What you should know about the ongoing botnet attack against WordPress websites.

Since WordPress is the most popular CMS in the world, there should be no surprise that it is also the most highly targeted from bots / brute force attacks, looking for any and every weakness to exploit. News about these attacks have been circling in the WordPress community and system administrators have reported a giant leap in brute force attempts since April this year.

From the start, there are a few basic things you should absolutely make sure of to prevent the majority of Ground Zero hack attempts on your website.

First:

Do not use the username ‘admin’. Make your administrative account something unique, however, bots are getting smarter, more recent attacks have also attempted logins with usernames parsed from the domain. For example, failed logins for examplesitename.com might include the users “example”, “site”, “name”, “examplesite”, etc. It’s only a matter of time before attackers begin parsing usernnames from post authors as well.

Even if you have what you consider a secure and unique username, you should install an IP blocking plugin, my recommendation is Wordfence. When a botnet finds out you are using WordPress and targets your site, your server is effectively getting DDoS’d – Even if user accounts are never compromised, each attempted login sends a query to MySQL. Sustained brute force attacks will cause your server’s memory usage to spike, potentially taking the server and your website offline. By installing a blocking plugin such as WordFence, you can block the IP the second a “user” logs in with a username that doesn’t exist. 99.9999% of the time, this is the user admin.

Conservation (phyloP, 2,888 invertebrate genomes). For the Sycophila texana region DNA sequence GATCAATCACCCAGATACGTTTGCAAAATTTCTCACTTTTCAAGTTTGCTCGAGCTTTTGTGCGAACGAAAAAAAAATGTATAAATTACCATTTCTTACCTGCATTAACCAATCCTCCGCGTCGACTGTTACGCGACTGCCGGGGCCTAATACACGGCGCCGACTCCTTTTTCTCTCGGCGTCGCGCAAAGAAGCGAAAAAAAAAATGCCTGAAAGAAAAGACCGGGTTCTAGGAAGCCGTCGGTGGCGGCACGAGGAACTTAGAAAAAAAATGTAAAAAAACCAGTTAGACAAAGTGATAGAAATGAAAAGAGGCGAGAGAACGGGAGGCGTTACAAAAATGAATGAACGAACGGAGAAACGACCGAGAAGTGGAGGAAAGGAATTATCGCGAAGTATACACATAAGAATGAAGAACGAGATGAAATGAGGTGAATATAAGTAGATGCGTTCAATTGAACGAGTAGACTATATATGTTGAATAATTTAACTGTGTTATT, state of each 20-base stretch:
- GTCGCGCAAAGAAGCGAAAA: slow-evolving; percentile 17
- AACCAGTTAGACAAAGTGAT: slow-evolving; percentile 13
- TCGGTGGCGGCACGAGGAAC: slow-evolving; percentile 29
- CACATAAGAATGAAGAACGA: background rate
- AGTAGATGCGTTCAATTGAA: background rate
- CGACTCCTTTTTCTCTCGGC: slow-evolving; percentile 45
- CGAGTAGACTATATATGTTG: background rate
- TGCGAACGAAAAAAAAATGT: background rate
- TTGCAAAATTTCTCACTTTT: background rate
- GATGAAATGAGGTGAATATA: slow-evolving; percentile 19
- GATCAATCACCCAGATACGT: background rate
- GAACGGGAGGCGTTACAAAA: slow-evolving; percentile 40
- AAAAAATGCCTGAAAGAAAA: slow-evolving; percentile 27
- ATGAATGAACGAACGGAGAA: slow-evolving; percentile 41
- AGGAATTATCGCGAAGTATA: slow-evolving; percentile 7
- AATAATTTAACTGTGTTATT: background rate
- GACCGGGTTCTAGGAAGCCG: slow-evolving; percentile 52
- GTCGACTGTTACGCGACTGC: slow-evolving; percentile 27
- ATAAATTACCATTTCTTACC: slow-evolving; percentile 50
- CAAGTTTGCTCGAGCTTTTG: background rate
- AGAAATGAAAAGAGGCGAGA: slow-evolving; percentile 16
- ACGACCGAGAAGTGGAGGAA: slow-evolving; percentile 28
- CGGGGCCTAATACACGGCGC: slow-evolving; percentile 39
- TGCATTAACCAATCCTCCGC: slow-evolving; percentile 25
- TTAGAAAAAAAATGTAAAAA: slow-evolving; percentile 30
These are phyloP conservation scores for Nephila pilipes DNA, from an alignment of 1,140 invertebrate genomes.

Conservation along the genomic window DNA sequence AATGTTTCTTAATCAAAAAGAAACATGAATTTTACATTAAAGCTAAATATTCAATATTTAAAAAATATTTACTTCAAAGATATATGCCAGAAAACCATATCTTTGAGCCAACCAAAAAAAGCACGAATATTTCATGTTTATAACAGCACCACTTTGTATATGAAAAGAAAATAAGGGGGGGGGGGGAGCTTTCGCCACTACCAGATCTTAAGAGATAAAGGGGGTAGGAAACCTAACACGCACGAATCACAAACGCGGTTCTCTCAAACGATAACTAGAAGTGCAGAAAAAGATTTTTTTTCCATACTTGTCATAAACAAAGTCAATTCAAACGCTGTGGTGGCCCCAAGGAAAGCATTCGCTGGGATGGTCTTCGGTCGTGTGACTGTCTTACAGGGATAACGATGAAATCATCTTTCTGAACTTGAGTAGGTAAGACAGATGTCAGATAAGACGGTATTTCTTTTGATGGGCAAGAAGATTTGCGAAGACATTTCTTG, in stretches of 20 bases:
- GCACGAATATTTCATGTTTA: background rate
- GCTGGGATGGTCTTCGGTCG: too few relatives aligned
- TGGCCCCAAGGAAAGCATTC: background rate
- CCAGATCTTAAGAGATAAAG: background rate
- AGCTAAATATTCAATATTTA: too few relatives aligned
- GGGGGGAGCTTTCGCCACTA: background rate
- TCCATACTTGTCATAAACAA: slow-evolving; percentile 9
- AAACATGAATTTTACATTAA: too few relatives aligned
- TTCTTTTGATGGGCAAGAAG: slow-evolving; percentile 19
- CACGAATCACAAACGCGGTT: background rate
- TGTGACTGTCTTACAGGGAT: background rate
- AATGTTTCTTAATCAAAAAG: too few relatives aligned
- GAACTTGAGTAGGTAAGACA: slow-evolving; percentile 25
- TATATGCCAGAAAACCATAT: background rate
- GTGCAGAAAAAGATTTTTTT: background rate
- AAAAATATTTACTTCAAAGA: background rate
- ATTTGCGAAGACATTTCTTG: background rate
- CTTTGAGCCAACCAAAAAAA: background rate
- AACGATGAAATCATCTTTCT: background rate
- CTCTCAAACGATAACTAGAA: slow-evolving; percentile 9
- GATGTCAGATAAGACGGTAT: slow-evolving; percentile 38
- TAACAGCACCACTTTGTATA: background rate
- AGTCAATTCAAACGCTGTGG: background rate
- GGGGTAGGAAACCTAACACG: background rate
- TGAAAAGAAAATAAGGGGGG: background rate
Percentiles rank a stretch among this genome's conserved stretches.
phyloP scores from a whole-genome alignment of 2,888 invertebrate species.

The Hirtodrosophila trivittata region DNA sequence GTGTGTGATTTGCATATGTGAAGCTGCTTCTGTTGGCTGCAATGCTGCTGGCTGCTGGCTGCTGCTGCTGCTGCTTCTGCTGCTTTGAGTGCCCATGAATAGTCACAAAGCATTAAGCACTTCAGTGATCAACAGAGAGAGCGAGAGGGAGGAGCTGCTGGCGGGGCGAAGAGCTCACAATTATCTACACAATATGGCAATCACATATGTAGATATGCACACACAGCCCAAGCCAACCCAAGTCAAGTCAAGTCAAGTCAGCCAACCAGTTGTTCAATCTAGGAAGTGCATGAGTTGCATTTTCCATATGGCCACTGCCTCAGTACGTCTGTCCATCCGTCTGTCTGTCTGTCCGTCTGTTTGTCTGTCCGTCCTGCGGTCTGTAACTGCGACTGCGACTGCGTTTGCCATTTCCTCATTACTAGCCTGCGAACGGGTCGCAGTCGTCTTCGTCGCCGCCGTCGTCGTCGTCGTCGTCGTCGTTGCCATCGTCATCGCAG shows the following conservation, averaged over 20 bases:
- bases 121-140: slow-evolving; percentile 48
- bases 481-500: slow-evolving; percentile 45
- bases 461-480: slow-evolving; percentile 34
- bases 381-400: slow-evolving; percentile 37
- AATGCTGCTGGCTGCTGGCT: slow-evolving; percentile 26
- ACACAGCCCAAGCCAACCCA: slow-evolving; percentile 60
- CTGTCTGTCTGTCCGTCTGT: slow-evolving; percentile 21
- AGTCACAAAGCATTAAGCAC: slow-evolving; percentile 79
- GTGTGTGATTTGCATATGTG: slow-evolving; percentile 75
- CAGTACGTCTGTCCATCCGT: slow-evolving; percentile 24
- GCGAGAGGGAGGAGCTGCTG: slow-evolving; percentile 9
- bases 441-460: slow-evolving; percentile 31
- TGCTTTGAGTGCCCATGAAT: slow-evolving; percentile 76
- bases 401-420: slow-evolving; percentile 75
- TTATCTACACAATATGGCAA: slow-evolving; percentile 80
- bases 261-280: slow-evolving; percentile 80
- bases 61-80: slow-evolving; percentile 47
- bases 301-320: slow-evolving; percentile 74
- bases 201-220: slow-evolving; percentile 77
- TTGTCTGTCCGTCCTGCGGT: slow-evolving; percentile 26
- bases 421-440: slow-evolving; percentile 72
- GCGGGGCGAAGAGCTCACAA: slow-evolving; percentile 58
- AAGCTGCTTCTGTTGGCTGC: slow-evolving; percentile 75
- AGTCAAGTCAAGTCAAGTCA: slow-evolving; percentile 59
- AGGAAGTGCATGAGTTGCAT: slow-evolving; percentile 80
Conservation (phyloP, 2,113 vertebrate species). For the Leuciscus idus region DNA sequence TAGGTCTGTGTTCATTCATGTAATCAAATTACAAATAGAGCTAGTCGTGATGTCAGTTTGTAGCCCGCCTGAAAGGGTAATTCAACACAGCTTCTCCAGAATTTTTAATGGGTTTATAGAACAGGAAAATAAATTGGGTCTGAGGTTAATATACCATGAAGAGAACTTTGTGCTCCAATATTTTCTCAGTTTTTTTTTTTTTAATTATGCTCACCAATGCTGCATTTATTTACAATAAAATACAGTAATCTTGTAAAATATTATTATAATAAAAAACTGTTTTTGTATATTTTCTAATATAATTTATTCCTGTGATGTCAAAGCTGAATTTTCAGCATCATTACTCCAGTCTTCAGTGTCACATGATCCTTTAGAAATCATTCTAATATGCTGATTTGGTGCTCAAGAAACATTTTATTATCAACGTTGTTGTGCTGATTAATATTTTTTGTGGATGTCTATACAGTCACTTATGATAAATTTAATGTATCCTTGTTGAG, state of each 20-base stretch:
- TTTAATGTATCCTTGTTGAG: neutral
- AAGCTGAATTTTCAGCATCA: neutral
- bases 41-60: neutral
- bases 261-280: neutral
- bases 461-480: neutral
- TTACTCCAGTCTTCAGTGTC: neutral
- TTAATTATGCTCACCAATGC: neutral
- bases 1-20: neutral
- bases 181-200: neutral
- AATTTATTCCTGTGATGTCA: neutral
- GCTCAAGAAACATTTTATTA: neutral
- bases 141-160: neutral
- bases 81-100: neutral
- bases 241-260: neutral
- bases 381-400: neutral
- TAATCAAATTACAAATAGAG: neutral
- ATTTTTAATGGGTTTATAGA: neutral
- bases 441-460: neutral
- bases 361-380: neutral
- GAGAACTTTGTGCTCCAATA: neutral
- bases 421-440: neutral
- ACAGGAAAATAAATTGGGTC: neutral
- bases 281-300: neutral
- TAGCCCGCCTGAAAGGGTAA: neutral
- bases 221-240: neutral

Here’s a recent screenshot of the IP’s that have been banned on my site recently.

blocked ips

We blocked 350IPs in the first hour, the returns are diminishing since those bot nets are banned and now on average we block 1IP / hour.


 

Second:

Another helpful plugin to install is Better WP Security.

Better WP Security is an excellent tool for securing WordPress, and it’s especially helpful for obfuscating the login path. It also showcases a very user friendly Dashboard with a color-coded list of potential security threats. Red for high risk, yellow for medium and green for secured items.

wp-security

Better WP Security is a great starting point and can be used in conjunction with WordFence, the primary reason I recommend WordFence is the ability to immediately ban nonexistent users which reduces the server load significantly.

The most recent tactic hackers are using to exploit vulnerable WordPress installations is simply by using Google. If an exploit is found in a theme, one simple Google search will list thousands of websites with that theme installed. It’s a tactic deemed Google Dork . 

It’s a crafted search that exposes websites running a vulnerable theme, plugin or application in the Google search results. A recent example of this is the Ghost theme vulnerability. In the exploit that has been published online, hackers include a Google Dork to find websites running this theme. In the case of Ghost, hackers use the following crafted search to find vulnerable sites:

inurl:wp-content/themes/Ghost/

inurl

As you can see the above search yields about 20,000 results, enough to keep a hacker busy probing sites for quite some time.

How could you combat this if you find out your theme had an exploit? Change the wp-content folder name, wp-content is the biggest give away a site is running WordPress at all.

Better WP Security can do this for you, just make sure to do it upon initial install or all the links to your images and theme content will be broken.

wp-content

 

Besides the ‘admin’ user name, this is arguably the most important thing you can do to harden your site against an attack.

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